A trailblazer in the modern American bar scene, Julie Reiner is credited with shaping New York City’s booming cocktail culture. She’s the brains behind some of the city’s finest watering holes – Flatiron Lounge, Clover Club and Leyenda, to name just three. We took five with Reiner to discuss mango Margaritas, longevity in the bar world, and making tonic water from scratch…
Julie Reiner has been changing the way New Yorkers drink since the late 1990s. The Hawaii native began her bartending career in San Francisco before making her way to the Big Apple in ‘98, where she founded Flatiron Lounge in Manhattan back in 2003. From there, Reiner opened Pegu Club in 2005 as a silent partner, before co-founding Clover Club in 2008 and Leyenda in 2015. All closed their doors having amassed prestigious awards during their time.
When she’s not opening hugely influential bars, Reiner can be found imparting her knowledge as a drinks author – The Craft Cocktail Party: Delicious Drinks for Every Occasion is a home bar staple – and as a judge, mentor, or consultant (her business goes by Mixtress Consulting). Her work has influenced a generation of bartenders; Reiner is one of a handful of people to scoop the title of Best Bar Mentor at Tales of the Cocktail’s Spirited Awards.
Most recently, Reiner released a line of craft canned cocktails, Social Hour, with legendary bartender and Clover Club co-owner Tom Macy. She’s worked closely with many big names over the years, including her mentor Dale DeGroff – known as the King of Cocktails, the bartender and author is widely credited with laying the foundations for the craft cocktail revival we’re enjoying today – plus Pegu Club founder Audrey Saunders, and the ‘Modern Mixologist’ Tony Abou Ganim.
From memorable serves and creative influences to canned drink development, Reiner answers our burning questions below – and shares a cocktail recipe to try out at home:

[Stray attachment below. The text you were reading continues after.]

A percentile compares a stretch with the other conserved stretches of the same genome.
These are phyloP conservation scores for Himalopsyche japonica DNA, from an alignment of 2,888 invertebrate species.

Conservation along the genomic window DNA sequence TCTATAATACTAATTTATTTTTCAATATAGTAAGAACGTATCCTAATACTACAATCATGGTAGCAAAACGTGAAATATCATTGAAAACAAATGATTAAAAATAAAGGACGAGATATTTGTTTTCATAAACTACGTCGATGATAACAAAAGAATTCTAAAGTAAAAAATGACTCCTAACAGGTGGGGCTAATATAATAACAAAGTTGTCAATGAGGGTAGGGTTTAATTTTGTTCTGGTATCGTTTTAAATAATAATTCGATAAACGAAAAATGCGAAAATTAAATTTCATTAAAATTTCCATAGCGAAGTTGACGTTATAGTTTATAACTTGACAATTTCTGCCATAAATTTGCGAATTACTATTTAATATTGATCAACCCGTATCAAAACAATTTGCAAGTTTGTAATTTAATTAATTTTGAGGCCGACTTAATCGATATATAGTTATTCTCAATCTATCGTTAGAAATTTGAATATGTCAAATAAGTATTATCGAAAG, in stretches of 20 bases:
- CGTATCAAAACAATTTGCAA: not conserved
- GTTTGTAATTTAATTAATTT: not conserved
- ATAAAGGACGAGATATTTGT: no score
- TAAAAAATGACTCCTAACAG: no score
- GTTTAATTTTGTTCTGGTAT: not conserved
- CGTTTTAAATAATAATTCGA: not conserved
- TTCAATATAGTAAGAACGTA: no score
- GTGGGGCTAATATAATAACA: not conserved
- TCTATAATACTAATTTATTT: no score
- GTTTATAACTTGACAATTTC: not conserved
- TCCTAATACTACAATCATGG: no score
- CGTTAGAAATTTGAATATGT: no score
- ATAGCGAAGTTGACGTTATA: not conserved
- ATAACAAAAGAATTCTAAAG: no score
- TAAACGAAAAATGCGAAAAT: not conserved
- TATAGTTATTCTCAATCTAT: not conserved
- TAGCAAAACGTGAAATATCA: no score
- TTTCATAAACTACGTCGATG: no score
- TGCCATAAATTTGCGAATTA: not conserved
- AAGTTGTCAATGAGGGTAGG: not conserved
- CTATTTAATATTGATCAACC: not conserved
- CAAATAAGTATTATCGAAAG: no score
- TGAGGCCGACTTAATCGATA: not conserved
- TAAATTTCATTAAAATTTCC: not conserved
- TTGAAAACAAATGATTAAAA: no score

MoM: Thanks so much for your time, Julie! When and where did your love of hospitality begin?
Reiner: I grew up on Oahu in Hawaii and as a kid my house was a revolving door of visitors. It was as if we were running an AirBnB for our extended family and friends. Hospitality was in my blood, I helped my mom pass hors d’ oeuvres and blend up mango Margaritas and loved it. We had a limousine van so that we could tour the island all together. It was a big part of my childhood and really solidified my future in the hospitality industry.
MoM: What are your biggest creative influences in terms of shaping your bartending style?
Reiner: Early on in my career, tropical flavours were my biggest influence as I had a lychee tree in my front yard and a mango tree in the back. I naturally gravitated towards those fruits and island flavours. I met Dale Degroff, Audrey Saunders and Tony Abou Ganim early on in my career and discussed cocktails and flavour pairings with all of them in the early stages of my career. They all had great influence on me and my bartending style, as did the chefs I worked with at various restaurants.
MoM: To fast-forward to 2020 – how has the coronavirus pandemic changed your working life?
Reiner: In terms of how it has affected business: we were originally scheduled to launch Social Hour in April, just in time for the spring/summer season… and then Covid hit. We lost some of our funding, and had to regroup before we could launch. We also had to shut down Clover Club and Leyenda, which was very stressful.
MoM: How did the development process for Social Hour compare to designing cocktails for a bar setting?
Reiner: It was similar in some ways and very different in others. The biggest difference is we had to create ingredients like tonic water or ginger beer from scratch so we could adjust variables like sweetness, acidity, spiciness, etcetera. It was great to have that flexibility but it took a while to get it all right. The end goal was the same as it is in a bar, but the road we had to take to get there was different.
MoM: Could you share a story about a memorable drink you’ve made over the years?
Reiner: When we were preparing to open Clover Club, I created a cocktail called The Slope named after my neighborhood of Park Slope [see below]. It was meant to be our house Manhattan variation and became an instant classic at the bar. It is one of the only cocktails that has never left the menu. The Slope is a fan favorite with our regulars and has been featured on menus all over the world. It was even featured in a Brooklyn-themed cocktail box in France.
MoM: What key qualities does it take to forge a career in the bar industry? And, how do you foster longevity and prevent burnout?
Reiner: It’s not an easy path to be sure. In my experience, which includes many highs and lows over the years, the most important thing is pick the right partners. Also, continue to innovate and look ahead, don’t rest on your laurels. Hire well. Give people the opportunity to grow… and keep your consumption in check!
We asked Reiner to share a cocktail you could recreate at home – so below you’ll find the recipe for The Slope, a twist on the classic Manhattan. Enjoy!
Stir all ingredients with ice and fine strain into a chilled coupe.